The Internet Archive’s Wayback Machine has a new tool that shows the exact date a page was changed what was changed on it.
‘Changes‘ is currently in beta, so the experience isn’t perfect at the moment but it’s easy to see the potential in it.
Previously, the only way to look back on when and how a page was changed was to manually click through and view every screenshot in the Wayback Machine.
Now, you can enter a URL and the Wayback Machine will analyze all the screenshots it has taken since the page was published.
Then it displays a color-coded calendar which shows the degree of relative change from one archive to another. It ranges from grey (low degree of change) to blue (high degree of change).
From there you can select two different dates and compare the changes with screenshots that are highlighted in blue and yellow.
Here’s an example of what the Search Engine Journal homepage looked like three years apart.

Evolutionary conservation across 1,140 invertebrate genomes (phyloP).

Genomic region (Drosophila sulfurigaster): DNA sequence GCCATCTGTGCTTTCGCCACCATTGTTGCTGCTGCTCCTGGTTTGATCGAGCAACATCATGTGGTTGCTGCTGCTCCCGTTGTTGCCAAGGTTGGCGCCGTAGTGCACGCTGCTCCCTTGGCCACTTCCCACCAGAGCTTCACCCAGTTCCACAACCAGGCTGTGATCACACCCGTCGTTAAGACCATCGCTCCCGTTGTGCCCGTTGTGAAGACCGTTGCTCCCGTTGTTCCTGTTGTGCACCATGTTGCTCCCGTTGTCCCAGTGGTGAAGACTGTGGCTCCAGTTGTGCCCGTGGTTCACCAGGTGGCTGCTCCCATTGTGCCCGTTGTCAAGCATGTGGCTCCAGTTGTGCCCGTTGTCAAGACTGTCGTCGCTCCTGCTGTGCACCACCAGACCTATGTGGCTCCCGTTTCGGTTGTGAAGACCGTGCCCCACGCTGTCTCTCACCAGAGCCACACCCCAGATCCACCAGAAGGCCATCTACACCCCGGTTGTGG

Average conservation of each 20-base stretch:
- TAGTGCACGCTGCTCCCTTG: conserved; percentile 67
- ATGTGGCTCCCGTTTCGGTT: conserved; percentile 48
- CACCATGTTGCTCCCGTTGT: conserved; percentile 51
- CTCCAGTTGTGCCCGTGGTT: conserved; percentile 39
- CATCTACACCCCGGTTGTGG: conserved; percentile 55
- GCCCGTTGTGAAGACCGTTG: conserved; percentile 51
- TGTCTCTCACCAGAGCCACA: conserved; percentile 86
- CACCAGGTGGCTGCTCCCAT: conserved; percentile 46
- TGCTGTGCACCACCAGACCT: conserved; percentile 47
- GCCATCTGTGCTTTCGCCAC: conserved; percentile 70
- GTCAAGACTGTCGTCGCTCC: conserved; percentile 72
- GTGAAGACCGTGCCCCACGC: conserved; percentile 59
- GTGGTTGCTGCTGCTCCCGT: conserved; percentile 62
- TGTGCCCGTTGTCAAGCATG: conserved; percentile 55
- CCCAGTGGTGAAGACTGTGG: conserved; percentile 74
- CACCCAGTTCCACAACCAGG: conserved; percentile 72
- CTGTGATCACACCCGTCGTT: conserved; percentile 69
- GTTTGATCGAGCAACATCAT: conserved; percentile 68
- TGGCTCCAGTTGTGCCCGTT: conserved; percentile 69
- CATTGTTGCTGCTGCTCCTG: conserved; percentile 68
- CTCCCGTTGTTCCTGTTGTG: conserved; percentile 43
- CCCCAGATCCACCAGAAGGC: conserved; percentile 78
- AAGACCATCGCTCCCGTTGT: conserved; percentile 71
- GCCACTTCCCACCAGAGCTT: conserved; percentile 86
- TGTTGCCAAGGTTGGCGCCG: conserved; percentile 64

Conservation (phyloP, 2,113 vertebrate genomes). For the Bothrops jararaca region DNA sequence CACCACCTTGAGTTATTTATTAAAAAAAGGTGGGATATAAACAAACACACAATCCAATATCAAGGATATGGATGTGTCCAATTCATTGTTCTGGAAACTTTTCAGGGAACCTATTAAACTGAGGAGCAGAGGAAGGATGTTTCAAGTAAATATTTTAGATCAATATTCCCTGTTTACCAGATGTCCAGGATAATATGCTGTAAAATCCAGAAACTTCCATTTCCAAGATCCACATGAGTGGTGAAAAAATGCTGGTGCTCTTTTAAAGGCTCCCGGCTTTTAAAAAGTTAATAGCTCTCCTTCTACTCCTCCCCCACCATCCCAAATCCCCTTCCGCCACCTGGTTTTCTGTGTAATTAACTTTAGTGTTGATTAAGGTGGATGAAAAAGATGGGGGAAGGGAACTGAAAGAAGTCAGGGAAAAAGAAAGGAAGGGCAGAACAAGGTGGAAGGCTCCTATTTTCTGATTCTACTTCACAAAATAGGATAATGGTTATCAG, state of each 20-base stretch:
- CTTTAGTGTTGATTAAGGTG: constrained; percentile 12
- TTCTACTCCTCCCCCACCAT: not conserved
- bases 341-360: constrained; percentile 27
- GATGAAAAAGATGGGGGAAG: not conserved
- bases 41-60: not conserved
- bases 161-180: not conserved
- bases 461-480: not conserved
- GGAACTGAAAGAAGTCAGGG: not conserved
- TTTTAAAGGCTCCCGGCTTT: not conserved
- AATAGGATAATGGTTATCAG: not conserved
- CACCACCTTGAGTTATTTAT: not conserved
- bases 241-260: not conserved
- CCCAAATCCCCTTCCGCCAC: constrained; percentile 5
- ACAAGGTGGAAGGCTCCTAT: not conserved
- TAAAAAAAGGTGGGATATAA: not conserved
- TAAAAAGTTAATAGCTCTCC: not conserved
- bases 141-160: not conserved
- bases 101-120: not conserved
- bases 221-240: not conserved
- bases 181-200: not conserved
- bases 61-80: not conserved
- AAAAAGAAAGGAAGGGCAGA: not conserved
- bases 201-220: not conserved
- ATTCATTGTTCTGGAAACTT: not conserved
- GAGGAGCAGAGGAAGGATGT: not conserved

Yellow indicates content deletion and blue indicates content addition.
As you can see, the tool indicates written content changes as well as changes in visual elements like the header and navigation buttons.
There’s a great deal of potential in this tool for SEOs when it comes to diagnosing issues.
For example, if there’s a gradual rise or decline in rankings for a page you can see how it has changed over a period of time.
Alternatively, if the page never changed since it was published, you can find out immediately rather than manually comparing different screenshots.
Personally, I can think of many times in the past when I would have used this tool if it was available.